I didn’t take time in the course of my lecture, but Marcus Aurelius for example is given as an example of a greatphilosopher-king who was Emperor of Rome. Now Marcus Aurelius was a man who sought valiantly to revive Roman character in terms of old Roman standards. What did he do? His philosophy was really an escape from the world, mysticism. And all he could produce in his son who succeeded him, the Emperor Commodus, was the greatest hippy of all time because his faith was too dead, there was nothing to it except: “Well, let’s have some return to law and order.” You see. “Let’s have some decency in Rome, I’m Emperor and I want something good!” But you can’t have something good just because you want it. He could communicate nothing. So his son Commodus who was a remarkably brilliant man and a giant of a figure; a physically, intellectually, a tremendous thing. But as depraved a character as history has ever seen. A real hippy with long curly locks down to here, he had a double harem of 300, half of them boys and half of them women, and what he began to do to Rome is hardly fit to print, let alone talk about. Fortunately there was a Christian girl in his harem who was one of his favorites, he particularly enjoyed her because she was a Christian and he enjoyed defiling her. And she had him stabbed to death working with one of the guards.

But that was all Rome could produce with the best of its thought you see, with the best of its education, all of its philosophers, the cream of the empire. So what do you have? The prize hippy — Commodus. Sometime if you look at a picture of classical history, look for one of the statues of Commodus, it is very interesting.


[Audience Member] Did Marx think that his philosophy was the answer between the anarchism and totalitarianism inherent in his position? iii

[Rushdoony] Very good question. Now Marx said that logically the only thing anyone could believe would be total anarchism, because there is no God, there is no law, therefore everyone can do as he pleases, but he said, the world then will be in a shambles in a hurry. So he said, practically we have to have totalitarianism, the dictatorship of the proletariat, then little by little we will destroy man’s alienation. Now what is man’s alienation? You hear this a lot, and the ministers use it from the pulpit. ‘Alienation’ is that we have become self-conscious, we have a conscience, we think about God, we think. But by destroying man’s alienation you make him an animal again so that he becomes like the ants in the anthill. Certain ants are worker ants and soldier ants and so on, and they have no self-consciousness. Well, you will have this Communist paradise and you will no longer need a state when everyone in human society has been put back into an anthill status, and they grow up and become work hill ants or soldier ants or whatever their function is, and never have any self-consciousness or stop to think. They will be animals again, then you will have the Communist paradise. So this was to be his solution to the problem of the one and the many, this is Henry Millers idea too.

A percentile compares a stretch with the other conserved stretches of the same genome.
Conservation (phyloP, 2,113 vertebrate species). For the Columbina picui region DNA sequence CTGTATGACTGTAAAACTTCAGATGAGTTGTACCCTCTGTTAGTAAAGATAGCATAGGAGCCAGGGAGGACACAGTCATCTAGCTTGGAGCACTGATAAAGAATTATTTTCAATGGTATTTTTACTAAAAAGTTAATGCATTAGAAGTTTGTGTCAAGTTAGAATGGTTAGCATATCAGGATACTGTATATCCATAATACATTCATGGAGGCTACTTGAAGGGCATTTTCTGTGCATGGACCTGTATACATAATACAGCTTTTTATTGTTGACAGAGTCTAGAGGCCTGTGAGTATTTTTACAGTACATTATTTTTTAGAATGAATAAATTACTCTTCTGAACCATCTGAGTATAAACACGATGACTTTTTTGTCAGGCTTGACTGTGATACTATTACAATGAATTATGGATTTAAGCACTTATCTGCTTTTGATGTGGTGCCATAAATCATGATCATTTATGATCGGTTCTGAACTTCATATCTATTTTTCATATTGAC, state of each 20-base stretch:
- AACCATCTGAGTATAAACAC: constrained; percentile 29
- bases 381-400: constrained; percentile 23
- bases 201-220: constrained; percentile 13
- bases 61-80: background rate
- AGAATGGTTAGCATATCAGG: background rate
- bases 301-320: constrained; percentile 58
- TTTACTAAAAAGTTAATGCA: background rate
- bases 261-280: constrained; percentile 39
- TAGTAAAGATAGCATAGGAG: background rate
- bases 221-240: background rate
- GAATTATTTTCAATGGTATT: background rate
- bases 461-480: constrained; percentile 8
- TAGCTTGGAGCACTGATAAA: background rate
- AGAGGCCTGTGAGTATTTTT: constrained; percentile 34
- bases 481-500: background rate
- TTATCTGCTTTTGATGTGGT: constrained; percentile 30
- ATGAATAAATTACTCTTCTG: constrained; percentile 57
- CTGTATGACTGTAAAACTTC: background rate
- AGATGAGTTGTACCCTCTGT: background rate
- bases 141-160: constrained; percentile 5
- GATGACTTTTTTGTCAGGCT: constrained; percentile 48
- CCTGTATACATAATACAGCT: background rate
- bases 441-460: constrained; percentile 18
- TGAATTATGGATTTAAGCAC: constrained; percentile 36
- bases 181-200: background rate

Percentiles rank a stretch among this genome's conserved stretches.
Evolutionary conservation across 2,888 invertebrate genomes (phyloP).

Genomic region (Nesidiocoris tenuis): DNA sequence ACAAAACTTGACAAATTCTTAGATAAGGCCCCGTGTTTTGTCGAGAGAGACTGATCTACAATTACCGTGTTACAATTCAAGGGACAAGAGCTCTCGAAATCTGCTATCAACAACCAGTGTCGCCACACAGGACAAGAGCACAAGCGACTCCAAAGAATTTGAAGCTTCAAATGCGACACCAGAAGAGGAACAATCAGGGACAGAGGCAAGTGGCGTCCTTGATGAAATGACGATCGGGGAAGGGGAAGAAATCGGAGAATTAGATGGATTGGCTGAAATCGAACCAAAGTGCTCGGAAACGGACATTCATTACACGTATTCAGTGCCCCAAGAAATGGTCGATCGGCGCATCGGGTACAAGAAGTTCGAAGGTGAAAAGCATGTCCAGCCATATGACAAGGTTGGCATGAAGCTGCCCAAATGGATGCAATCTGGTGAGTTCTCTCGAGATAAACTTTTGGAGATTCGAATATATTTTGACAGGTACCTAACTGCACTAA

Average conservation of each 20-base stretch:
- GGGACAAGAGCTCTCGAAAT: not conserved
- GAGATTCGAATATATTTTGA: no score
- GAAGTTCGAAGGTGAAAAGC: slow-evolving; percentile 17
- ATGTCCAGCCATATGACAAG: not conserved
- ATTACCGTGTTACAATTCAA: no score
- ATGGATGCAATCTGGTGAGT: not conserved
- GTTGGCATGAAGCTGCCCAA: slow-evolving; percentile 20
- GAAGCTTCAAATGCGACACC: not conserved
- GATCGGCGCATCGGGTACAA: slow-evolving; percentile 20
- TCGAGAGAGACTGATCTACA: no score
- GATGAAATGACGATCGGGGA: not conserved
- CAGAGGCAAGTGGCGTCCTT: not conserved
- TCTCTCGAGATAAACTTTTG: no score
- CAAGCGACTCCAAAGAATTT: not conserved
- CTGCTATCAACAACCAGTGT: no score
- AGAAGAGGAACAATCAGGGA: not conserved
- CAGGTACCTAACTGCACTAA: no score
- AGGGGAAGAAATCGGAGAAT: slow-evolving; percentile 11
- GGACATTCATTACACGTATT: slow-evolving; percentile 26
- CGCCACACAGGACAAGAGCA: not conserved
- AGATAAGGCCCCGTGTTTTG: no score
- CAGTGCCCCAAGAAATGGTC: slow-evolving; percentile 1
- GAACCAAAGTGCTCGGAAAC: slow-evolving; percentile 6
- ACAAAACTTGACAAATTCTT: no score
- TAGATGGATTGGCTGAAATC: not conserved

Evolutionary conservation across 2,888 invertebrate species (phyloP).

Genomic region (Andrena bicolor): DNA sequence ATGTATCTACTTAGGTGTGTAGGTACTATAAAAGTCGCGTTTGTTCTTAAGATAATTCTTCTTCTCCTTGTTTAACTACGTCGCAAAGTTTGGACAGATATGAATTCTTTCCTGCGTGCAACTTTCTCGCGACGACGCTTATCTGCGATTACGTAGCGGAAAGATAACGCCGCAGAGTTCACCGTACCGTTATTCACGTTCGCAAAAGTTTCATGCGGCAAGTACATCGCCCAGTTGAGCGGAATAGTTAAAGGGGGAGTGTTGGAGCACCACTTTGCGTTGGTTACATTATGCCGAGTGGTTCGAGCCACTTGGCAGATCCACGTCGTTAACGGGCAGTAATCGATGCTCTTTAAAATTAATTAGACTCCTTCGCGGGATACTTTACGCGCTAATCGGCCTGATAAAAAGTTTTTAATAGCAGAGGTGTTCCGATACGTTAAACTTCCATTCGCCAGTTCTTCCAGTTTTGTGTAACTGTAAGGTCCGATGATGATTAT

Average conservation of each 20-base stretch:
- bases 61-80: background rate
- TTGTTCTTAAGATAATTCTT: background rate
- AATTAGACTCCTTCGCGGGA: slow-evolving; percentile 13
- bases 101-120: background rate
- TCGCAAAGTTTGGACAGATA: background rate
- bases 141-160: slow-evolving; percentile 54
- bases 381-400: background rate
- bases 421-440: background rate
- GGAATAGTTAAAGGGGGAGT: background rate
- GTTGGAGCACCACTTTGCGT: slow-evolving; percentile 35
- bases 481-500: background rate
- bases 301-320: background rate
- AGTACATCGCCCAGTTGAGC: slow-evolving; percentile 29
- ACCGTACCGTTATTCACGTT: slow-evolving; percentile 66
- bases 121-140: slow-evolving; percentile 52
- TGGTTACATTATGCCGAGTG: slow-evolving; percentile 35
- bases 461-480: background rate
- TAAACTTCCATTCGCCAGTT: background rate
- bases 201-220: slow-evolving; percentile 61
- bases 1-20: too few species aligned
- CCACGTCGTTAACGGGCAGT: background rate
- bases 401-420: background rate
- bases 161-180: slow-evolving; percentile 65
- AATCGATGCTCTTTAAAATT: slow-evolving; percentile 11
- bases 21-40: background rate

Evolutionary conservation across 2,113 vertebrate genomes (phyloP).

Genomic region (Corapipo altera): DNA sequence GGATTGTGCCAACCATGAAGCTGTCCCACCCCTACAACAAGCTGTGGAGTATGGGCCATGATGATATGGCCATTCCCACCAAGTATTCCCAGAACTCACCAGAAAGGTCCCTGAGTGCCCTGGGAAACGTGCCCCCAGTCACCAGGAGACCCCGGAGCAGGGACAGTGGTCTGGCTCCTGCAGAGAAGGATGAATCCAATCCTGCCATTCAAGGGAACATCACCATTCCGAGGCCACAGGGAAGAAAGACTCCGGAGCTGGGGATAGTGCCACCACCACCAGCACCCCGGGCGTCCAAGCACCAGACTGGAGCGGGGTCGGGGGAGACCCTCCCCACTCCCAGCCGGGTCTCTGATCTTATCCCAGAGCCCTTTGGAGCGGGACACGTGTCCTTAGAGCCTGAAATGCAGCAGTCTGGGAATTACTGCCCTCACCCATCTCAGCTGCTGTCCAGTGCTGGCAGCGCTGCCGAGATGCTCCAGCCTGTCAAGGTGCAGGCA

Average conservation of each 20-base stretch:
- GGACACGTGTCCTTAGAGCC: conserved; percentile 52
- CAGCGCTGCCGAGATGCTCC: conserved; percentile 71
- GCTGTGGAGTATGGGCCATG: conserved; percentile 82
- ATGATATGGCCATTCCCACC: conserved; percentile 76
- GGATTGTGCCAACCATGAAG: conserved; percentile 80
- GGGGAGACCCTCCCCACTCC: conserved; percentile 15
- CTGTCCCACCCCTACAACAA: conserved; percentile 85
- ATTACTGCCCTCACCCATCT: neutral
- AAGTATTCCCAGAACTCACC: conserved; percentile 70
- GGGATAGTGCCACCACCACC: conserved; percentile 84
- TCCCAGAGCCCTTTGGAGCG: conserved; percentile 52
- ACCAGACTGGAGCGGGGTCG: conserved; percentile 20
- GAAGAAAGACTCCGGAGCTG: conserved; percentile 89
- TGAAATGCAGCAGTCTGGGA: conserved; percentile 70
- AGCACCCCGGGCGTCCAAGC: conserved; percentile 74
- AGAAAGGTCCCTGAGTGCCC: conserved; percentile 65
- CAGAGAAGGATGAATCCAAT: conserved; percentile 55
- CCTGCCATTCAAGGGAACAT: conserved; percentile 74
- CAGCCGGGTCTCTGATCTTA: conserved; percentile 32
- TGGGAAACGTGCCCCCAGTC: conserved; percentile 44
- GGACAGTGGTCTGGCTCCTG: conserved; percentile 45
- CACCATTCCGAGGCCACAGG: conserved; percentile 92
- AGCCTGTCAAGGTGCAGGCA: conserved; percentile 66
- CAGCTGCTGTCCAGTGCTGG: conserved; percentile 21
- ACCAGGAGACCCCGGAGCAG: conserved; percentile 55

[Audience Member] But in that system there still has to be the elite to plan who is to be the workers so on.

[Rushdoony] Yes, that’s right the philosophers, the intellectuals, right, and this is an interesting point. You see, the Marxist have courted the intellectuals from the beginning. And one of their most important, their most telling way of getting them is not only dangling this that the intellectuals are going to be the leaders, but by saying: “In the Soviet Union we reward our intellectuals properly,” and they do, they pay them very highly. Now there is not much they can do with the Rubles, but they are paid on a very high basis, so that whereas here you might say the average professorial salary a few years ago when I had someone report this to me, a professor, at this time the average professorial salary here was $10,000. In the Soviet Union it was $30,000. And this fact is advertised to the intellectual community in this country, to the professors.